A hallmark of the British demonstration - the diversity of the marchers - was also apparent in Rome, Berlin, Madrid and Paris, and in New York, where between 100,000 and 500,000 protesters, depending on who was counting, clogged the streets of Manhattan.
Many, like Marie-Louise Jackson-Miller of Quincy, Mass., marched with other members of their families. "Our whole family is united for peace," she said, as she walked alongside her mother and two daughters. It was wonderful being with so many like-minded people. This march gave me a whole lot of hope."
"I don't believe that the UN, France, Russia, and Germany are going to be able to stop the rush to war. I really think the only thing standing between a war and not having a war is a mass movement. It has to be calculated into the plans of the warmakers" said Deirdre Sinnott, an activist with International Answer, one of the demonstration's organizers.
For most of the New York demonstrators, however, war seemed almost a foregone conclusion, and in London, few expected the government to change its mind either.
Though the success of the London march "has obviously consolidated opposition" to Mr. Blair within his ruling Labour party, "his position would only be at risk if the war went very badly," says Wyn Grant, a professor at Warwick University.
As the demonstrators massed in Hyde Park, Blair told a Labour Party conference in Glasgow that they were showing "a right and entirely understandable hatred of war. "It is a moral purpose and I respect that," Blair added. "But the moral case against war has a moral answer; It is the moral case for removing Saddam. If there are 500,000 on that march that is still less than the number of people whose deaths Saddam has been responsible for. If there are one million, that is still less than the number of people who died in the wars he started."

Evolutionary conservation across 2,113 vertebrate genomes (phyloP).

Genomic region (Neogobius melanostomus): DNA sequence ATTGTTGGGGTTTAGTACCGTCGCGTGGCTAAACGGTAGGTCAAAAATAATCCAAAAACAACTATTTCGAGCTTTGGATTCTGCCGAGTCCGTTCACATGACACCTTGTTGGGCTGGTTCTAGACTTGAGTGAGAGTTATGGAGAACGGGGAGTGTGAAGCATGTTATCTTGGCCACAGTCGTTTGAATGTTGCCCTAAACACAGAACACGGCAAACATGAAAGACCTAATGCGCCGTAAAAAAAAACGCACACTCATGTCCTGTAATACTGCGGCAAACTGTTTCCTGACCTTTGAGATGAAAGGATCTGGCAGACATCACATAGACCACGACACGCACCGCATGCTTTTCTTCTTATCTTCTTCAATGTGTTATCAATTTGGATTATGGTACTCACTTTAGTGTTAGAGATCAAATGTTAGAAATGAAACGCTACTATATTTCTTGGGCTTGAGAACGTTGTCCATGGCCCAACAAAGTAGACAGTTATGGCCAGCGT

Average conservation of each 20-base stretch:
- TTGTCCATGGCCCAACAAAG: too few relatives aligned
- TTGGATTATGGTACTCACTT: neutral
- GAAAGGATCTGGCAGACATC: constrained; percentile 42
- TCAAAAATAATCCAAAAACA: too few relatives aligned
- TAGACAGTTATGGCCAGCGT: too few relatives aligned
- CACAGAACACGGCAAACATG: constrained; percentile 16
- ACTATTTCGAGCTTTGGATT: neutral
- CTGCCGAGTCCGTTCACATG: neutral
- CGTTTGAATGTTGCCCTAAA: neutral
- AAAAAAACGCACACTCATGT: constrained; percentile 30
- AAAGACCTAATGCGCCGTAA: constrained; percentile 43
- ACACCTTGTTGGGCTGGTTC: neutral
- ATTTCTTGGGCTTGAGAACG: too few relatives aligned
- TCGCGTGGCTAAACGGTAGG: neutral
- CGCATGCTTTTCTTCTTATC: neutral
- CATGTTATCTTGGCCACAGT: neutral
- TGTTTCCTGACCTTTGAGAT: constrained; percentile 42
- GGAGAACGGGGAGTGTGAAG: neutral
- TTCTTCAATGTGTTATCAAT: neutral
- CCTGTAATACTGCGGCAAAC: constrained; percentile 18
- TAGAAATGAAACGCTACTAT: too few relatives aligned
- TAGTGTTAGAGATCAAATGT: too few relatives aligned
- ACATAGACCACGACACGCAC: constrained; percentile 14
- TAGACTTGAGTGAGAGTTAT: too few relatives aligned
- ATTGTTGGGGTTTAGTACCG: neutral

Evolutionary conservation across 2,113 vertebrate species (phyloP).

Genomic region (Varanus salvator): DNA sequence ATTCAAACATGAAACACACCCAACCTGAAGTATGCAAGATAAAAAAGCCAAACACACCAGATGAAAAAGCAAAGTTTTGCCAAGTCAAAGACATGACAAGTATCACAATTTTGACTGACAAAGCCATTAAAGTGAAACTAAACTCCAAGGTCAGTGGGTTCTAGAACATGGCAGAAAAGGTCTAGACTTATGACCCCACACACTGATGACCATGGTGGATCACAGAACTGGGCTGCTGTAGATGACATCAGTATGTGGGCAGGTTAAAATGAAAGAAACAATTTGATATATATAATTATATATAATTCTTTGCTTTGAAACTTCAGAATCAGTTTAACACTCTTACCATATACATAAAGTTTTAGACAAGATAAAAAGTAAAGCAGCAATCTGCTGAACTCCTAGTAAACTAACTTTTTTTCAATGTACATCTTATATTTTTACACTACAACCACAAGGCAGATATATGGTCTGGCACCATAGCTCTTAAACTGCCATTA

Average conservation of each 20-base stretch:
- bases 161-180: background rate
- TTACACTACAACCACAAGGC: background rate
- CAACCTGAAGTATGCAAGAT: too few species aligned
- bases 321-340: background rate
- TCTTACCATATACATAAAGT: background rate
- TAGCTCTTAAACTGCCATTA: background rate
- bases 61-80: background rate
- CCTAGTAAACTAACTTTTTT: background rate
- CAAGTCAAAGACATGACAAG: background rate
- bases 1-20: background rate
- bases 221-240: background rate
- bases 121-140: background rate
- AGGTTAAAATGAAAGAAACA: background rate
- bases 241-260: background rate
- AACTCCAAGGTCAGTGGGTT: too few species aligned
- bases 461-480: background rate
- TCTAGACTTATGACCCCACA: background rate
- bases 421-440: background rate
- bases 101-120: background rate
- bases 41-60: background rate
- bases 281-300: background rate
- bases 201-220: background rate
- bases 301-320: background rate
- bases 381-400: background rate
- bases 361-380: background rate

That call for regime change in Iraq - the first by a European leader - moved Blair even further away from his EU counterparts, who were meeting in Brussels Monday in an effort to paper over the cracks in their positions on a war and salvage their dream of a common foreign policy.
That goal receded further into the distance earlier this month, when eight current and prospective European Union countries came out openly in support of Washington, rebuffing French and German aspirations to speak for Europe as a whole.
Hundreds of thousands of people in cities around the world protested over the weekend against military action against Iraq.
General crowd estimates
Rome: 1 million
Dublin, Ireland: 80,000
Seville, Spain: 60,000
Bern, Switzerland: 40,000
Glasgow, Scotland: 30,000
Copenhagen, Denmark: 25,000
Toulouse, France: 10,000
Cape Town, South Africa: 5,000
Johannesburg, South Africa: 4,000
Dhaka, Bangladesh: 2,000
Kiev, Ukraine: 2,000
Tel Aviv: 2,000
SOURCE: Associated Press
• Material from Mark Rice-Oxley in London, Stacy Vanek Smith and Steven Savides in New York, and the Associated Press was used in this report.